Hello everyone, the Historian, Ketina, Ronelyn, Schmallturm and Kroroboros here, happy to welcome back writer John Lucarotti, writer of "Marco Polo," for his second Doctor Who historical. Definitely a contrast in tone and approach from Terry Nation's "Marinus" epic. How did we feel about it? Find out after the summary!
Episode summary: First aired 23 May, 1964. The TARDIS leaves Marinus and materialises in what Barbara--who goes out to investigate, along with Susan--recognizes as an Aztec tomb. She examines the artefacts around the body, picking up and absently putting on a snake-shaped bracelet. Susan discovers a wall that pushes up to reveal a door to the outside and Barbara decides to investigate while Susan gets the others. But the door closes after Barbara and she is accosted by an Aztec priest, Autloc, who orders the guards to take her! The others enter the tomb, the Doctor complaining that Barbara shouldn't have gone exploring on her own. They exit the tomb and the door closes behind them--they are cut off from the TARDIS! After looking around, believing the temple and city to be deserted, they too are met by Autloc who calls them servants of Yetaxa and tells them they will be taken to her. They also see Tlotoxl, an evil-looking man who Ian describes as "the local butcher." The guards bring the three to Barbara, who is arrayed in finery. It seems that the priest, having seen the snake bracelet on her arm, believes she is the reincarnation of the ancient priest Yetaxa--Barbara has been hailed as a god! Autloc and Tlotoxl (who turns out to be the "High Priest of Sacrifice") come and greet the four. Barbara declares that her handmaiden will stay with her, but the two men should be free to move about the city, the better to find some kind of way to reenter the tomb and get to the TARDIS! Outside, Tlotoxl declares that Ian should become a sacred warrior, vying for the right to lead the Aztec army. Ian agrees, if only to not make waves. Autloc takes the Doctor to the Garden of Rest, a place where the over-50s can spend their days in comfort, dispensing wisdom. Ian, meanwhile, is taken to the house of the warriors, where he meets Ixta, a fierce warrior and Ian's "rival." Ixta tells Ian that, when the time comes, he will happily kill Ian to prove his worth, and reveals that both he and Ian, as sacred warriors, must help in the human sacrifice at the day's end to bring rain. The Doctor, meanwhile, has met an intriguing woman, Cameca, in the Garden of Rest. She tells him that the temple/tomb's architect has passed away, but she will introduce the Doctor to his son, who is a warrior. The Doctor is very obviously intrigued, and not a little smitten with this woman. Ian then appears in warrior's garb and tells the Doctor of his role in the sacrifice. The Doctor warns him that he must go through with it and not interfere. Ian agrees, though he isn't happy about it. The Doctor returns to the temple to tell Barbara, who declares that, as a god, she will forbid it and attempt to abolish human sacrifice. Think what the Aztecs could be if the good, and not the evil, could be preserved in memory after Cortes! But the Doctor is adamant she should not interfere: "You cannot change history--Not one line!" The time for sacrifice comes and Ian and Ixta lead the victim up. Ian is told to hold the man's feet and Tlotoxl is about to drive home his knife when Susan (who the Doctor has attempted to shield from the scene by keeping her in the temple) bursts out calling them to stop. Barbara also calls for the sacrifice to end, while Tlotoxl calls blasphemy! The victim, denied his "honor," leaps from the top of the temple...and the heavens open. Barbara declares death is not necessary for rain and demands Susan be spared for her crime of interrupting the ceremony. She should be sent to the seminary to learn more of the Aztec ways and customs. This decides Tlotoxl: Barbara is no Yetaxa, but a fraud, and he will find some way to destroy her....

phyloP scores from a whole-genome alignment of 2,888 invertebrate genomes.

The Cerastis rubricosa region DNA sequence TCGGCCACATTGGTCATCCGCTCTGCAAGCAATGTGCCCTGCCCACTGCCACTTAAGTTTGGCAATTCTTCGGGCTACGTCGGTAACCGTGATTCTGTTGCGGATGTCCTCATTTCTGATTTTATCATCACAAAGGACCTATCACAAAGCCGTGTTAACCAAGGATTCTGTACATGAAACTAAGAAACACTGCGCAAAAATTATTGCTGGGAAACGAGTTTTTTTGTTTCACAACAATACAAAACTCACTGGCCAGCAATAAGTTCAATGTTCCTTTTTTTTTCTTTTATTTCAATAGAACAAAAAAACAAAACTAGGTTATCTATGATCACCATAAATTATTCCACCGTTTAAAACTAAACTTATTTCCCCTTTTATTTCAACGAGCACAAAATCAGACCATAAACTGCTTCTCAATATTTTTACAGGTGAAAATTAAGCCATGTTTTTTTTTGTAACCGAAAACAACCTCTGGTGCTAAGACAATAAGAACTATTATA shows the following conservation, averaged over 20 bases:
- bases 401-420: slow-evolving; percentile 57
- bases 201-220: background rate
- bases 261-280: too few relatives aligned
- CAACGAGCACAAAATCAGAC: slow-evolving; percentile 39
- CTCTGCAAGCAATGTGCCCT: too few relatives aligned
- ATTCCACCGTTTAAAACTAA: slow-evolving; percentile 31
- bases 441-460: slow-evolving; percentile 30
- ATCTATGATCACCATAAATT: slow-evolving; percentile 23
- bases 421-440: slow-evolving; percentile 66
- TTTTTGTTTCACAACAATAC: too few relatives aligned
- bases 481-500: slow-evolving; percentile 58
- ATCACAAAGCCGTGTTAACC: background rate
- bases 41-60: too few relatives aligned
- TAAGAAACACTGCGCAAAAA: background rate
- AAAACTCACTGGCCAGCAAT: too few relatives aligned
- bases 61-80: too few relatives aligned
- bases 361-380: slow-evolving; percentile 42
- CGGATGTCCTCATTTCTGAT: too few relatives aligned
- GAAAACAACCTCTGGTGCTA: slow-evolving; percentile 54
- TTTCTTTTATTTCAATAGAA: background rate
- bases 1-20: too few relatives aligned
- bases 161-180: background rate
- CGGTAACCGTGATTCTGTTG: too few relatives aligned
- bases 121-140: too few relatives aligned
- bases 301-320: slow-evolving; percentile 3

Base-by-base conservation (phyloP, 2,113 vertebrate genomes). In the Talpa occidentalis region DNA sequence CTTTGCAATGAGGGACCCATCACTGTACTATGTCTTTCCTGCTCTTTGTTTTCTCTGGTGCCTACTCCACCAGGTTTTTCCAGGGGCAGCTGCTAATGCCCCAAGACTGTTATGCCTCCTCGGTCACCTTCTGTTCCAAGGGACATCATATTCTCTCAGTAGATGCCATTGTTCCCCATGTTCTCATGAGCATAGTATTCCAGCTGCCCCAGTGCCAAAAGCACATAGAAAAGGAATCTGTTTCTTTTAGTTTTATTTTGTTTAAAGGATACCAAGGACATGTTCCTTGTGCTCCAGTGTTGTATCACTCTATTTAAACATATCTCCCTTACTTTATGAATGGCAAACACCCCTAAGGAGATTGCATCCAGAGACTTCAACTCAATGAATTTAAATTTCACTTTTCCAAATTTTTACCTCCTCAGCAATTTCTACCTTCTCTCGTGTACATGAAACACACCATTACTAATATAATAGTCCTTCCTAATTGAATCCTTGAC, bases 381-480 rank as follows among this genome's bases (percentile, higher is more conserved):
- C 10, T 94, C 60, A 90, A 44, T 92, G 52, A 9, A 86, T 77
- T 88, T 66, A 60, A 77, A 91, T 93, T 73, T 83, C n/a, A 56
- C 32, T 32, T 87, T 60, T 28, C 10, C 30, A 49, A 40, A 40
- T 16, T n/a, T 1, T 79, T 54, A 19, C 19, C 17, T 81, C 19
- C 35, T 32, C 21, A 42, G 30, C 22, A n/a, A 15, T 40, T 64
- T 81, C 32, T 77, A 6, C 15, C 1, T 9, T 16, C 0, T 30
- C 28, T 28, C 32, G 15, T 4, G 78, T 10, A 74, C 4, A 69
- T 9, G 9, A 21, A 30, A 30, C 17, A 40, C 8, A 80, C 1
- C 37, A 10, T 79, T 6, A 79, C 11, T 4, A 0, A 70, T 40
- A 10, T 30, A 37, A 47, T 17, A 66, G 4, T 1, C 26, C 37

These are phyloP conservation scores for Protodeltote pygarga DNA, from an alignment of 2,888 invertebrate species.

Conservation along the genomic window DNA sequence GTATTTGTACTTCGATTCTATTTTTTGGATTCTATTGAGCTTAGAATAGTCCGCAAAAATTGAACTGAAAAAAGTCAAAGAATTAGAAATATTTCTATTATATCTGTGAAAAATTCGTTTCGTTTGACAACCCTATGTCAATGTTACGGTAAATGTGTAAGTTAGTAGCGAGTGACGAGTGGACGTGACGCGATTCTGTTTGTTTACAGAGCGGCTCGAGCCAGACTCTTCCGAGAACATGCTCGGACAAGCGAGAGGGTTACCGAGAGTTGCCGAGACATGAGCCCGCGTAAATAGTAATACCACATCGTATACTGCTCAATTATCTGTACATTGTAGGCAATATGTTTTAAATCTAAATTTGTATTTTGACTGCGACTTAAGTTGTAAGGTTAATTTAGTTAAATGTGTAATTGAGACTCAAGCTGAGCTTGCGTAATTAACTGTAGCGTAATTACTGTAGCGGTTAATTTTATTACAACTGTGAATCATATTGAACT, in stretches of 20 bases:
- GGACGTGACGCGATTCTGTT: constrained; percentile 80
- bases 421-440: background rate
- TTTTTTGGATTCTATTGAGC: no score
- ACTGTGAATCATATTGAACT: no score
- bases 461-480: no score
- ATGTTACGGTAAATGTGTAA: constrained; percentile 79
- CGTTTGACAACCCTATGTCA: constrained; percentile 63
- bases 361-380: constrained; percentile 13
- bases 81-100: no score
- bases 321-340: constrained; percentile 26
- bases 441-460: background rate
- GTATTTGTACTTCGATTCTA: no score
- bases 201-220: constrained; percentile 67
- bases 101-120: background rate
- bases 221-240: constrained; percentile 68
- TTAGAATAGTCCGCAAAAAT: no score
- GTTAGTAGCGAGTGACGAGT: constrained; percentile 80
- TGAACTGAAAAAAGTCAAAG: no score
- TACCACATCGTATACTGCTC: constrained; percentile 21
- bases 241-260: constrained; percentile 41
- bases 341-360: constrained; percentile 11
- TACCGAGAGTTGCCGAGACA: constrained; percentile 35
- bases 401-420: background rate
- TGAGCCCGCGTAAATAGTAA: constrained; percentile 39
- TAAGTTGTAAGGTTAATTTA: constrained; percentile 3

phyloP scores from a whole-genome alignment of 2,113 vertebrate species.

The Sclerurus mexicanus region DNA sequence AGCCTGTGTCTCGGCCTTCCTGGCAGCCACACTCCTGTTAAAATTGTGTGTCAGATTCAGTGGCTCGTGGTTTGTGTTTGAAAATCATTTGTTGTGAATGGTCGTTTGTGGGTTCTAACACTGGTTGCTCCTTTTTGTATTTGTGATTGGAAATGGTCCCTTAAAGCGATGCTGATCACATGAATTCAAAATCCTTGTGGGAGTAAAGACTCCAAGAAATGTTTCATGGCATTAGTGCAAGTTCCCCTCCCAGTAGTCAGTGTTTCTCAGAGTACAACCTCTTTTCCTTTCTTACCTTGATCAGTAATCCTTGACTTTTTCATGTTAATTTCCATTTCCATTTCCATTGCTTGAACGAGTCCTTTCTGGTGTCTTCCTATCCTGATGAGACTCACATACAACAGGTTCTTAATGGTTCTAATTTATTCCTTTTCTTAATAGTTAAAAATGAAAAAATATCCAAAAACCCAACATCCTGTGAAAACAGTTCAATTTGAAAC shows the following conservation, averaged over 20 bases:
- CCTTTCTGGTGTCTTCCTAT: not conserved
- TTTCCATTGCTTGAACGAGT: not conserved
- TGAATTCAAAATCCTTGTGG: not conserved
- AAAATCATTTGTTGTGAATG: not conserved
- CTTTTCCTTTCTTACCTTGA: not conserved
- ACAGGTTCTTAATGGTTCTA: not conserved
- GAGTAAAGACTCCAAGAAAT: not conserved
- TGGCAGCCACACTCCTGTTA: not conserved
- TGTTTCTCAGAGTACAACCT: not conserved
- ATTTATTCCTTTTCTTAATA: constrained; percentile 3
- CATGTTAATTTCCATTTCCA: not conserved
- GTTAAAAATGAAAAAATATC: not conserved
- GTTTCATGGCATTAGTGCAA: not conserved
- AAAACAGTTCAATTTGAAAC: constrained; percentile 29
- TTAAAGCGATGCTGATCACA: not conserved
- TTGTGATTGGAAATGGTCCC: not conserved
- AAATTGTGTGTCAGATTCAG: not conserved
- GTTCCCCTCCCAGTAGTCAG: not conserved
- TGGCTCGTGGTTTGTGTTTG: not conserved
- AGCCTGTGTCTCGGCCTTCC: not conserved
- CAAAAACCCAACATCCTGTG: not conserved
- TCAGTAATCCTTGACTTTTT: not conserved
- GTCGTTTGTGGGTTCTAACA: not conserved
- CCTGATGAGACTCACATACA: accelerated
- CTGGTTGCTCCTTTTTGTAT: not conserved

Well, this was certainly a change, wasn't it? There is no question that this is a far more complex, more mature script than we've seen in some time...since "Marco Polo," in fact. It feels well thought out and certainly well-researched--the episode feels authentic (in a mid-60s BBC costume drama way), from the names to the costumes. Even Ian's warrior garb, which could have been laughable with its feathered headdress, manages to feel right, somehow.